As NASA's OSIRIS-REx probe starts to really close in on its target, scientists here on Earth have made a surprising discovery about the asteroid Bennu. Newly published research describes how the asteroid is rotating as you might expect, but these rotations appear to be speeding up over time, a new clue for scientists working to understand the composition and behavior of the asteroid and others like it.

Though NASA's OSIRIS-REx spacecraft performed an eight-second burn to enter a history-making orbit around Bennu in January, the new discovery was actually made through observations from ground-based telescopes and the Hubble Space Telescope. This involved looking at data from the year Bennu was discovered in 1999, from the year 2005 and then again from 2012.

Bennu hurtles through space at around 101,000 km/h (63,000 mph) at an average orbital distance of around 168 million km ( 105 million mi) from the Sun. As it does so, it makes one full rotation on its axis every 4.3 hours. But looking at the historical data across that 13-year span, researchers on the OSIRIS-REx mission science team found that the speed of the rotations didn't seem to add up.

"You couldn't make all three of them fit quite right," says Mike Nolan, lead author of the new paper and the head of the OSIRIS-REx mission's science team. "That was when we came up with this idea that it had to be accelerating."

Closer examination of the data led the scientists to conclude that Bennu's rotation is speeding up by around one second each century. These accelerating rotations might sound trivial, but Bennu is believed to be around 4.5 billion years old, and small changes in its rotation speed over large timespans could mean big things for the 500-meter-wide (1,600-ft) piece of space rock.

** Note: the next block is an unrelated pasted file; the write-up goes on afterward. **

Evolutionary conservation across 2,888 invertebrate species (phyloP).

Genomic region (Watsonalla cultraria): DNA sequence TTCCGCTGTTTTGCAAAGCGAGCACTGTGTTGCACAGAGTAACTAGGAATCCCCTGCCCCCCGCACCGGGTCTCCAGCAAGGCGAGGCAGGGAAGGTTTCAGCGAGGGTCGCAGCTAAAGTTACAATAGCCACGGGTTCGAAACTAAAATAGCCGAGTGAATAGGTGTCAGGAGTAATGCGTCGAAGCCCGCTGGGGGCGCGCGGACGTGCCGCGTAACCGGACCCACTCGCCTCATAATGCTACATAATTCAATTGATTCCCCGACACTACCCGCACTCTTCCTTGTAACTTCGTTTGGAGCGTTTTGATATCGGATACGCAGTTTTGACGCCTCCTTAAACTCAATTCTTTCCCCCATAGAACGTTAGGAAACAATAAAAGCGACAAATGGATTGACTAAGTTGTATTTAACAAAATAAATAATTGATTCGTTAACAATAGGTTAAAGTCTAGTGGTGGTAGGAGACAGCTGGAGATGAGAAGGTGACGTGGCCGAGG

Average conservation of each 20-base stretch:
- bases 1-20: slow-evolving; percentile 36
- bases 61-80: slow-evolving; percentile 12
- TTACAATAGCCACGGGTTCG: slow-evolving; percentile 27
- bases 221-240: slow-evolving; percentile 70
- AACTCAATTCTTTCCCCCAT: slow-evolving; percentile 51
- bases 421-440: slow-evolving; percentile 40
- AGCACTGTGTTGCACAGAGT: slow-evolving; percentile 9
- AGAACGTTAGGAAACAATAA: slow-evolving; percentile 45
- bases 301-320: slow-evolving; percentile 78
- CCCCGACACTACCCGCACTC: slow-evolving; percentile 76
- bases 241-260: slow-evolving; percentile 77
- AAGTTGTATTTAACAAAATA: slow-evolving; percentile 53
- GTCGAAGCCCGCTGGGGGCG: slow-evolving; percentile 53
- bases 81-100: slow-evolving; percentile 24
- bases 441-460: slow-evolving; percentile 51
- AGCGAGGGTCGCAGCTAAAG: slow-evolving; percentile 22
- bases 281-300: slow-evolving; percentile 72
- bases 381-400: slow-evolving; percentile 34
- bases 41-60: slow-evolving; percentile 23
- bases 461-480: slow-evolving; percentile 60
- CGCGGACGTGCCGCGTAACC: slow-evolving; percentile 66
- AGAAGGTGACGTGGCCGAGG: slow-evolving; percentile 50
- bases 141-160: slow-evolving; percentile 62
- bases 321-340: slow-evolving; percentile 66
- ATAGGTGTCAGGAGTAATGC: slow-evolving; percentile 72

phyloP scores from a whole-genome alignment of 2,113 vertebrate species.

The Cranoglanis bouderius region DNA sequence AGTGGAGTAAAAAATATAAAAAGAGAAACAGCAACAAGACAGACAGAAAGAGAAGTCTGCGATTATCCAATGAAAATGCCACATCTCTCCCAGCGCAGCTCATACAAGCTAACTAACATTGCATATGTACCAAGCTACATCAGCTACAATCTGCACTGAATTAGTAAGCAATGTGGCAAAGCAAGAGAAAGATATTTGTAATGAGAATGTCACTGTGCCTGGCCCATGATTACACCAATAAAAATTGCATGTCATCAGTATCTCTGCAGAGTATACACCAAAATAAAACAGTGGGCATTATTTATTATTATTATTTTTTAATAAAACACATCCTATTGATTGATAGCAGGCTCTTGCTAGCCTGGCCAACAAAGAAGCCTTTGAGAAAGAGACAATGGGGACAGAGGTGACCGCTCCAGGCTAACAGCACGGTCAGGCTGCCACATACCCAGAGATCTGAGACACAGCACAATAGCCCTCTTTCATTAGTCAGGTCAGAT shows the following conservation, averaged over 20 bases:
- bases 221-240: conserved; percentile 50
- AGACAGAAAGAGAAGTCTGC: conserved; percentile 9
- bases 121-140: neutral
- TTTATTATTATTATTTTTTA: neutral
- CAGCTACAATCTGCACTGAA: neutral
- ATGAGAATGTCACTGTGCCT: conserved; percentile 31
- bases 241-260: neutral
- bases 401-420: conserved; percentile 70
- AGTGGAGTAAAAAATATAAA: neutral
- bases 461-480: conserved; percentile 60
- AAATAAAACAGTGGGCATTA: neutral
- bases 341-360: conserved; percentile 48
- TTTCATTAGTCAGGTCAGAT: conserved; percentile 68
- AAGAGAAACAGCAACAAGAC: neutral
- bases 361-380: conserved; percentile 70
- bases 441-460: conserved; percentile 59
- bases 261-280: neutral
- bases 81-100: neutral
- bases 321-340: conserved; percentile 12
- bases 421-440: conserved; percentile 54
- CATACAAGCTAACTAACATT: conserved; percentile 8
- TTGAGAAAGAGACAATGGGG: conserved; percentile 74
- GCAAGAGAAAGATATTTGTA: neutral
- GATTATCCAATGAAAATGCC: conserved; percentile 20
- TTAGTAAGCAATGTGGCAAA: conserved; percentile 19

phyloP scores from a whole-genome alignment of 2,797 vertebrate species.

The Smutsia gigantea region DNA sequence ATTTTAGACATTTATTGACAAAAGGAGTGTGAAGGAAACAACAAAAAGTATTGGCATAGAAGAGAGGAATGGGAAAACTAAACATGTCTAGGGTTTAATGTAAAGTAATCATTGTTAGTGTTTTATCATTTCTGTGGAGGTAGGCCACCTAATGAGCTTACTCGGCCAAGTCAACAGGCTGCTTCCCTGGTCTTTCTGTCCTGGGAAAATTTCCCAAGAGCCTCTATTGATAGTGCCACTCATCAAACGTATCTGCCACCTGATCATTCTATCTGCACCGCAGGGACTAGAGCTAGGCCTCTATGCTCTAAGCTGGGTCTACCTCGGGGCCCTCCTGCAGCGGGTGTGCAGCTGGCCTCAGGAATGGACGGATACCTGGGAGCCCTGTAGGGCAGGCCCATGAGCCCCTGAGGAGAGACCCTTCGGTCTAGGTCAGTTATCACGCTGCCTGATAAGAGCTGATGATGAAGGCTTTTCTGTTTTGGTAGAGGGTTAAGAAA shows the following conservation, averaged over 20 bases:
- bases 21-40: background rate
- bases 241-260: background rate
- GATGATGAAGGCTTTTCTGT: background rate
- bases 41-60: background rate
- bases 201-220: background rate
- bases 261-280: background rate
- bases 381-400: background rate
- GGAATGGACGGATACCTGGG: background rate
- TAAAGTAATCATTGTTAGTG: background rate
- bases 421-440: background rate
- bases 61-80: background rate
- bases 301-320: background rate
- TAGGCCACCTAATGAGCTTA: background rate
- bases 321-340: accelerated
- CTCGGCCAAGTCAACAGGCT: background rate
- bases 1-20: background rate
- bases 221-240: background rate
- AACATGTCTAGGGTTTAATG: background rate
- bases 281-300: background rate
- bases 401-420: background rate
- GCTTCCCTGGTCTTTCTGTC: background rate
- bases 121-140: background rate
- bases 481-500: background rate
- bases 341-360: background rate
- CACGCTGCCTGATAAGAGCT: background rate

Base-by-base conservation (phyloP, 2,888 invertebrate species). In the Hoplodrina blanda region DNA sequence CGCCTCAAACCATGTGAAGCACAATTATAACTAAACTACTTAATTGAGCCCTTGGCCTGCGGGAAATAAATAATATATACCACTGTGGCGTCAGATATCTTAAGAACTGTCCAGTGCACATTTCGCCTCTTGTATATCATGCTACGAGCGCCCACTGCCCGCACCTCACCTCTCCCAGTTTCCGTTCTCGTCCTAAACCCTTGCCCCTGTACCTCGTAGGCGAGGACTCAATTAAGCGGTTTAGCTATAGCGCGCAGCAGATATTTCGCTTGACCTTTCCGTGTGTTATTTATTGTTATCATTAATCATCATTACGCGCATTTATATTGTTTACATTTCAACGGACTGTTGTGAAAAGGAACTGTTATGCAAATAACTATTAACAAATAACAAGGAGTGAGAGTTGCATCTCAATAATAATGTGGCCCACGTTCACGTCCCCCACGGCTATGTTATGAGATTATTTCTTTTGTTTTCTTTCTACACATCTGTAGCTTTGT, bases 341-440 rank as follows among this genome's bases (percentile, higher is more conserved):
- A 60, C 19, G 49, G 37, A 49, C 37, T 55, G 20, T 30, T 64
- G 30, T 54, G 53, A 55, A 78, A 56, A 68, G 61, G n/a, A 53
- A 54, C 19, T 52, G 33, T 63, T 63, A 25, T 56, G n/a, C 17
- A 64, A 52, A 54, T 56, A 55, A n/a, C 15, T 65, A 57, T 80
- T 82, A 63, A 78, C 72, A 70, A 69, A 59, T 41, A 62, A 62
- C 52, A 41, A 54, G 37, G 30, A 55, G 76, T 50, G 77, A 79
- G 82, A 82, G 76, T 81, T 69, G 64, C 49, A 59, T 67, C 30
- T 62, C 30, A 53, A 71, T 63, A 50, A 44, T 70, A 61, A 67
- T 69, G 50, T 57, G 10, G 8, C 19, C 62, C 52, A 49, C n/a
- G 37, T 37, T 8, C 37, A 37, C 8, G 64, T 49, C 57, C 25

As its rotations get faster and faster, the researchers point out, the asteroid could be shedding some of its mass or even blow itself apart. And learning more about how quickly things are speeding up can help scientists form theories about the formation of surface features, such as landslides.

"As it speeds up, things ought to change, and so we're going to be looking for those things and detecting this speed up gives us some clues as to the kinds of things we should be looking for," says Nolan. "We should be looking for evidence that something was different in the fairly recent past and it's conceivable things may be changing as we go."

As for what might be causing the increase in rotation rate, the scientists have a few ideas. One possibility is it is speeding up due to changes in its shape as it loses material, not unlike the way an ice skater speeds up by tucking in their arms. But more likely, they believe, is that sunlight bounces off the asteroid at different angles and causes it to spin faster or slower depending on the shape, something known as the YORP effect.

Though increasing rotation rates have been detected in a small amount of asteroids before, the OSIRIS-REx science team is well placed to study this one in close detail. After completing a series of flybys in the coming months, the OSIRIS-REx spacecraft will then determine Bennu's rotation rate on its own, independently of the telescope data. It is then hoped to return a sample of the asteroid to Earth for further study in 2023, all going to plan, which may uncover some secrets of the early solar system.

The research was published in the journal Geophysical Research Letters.

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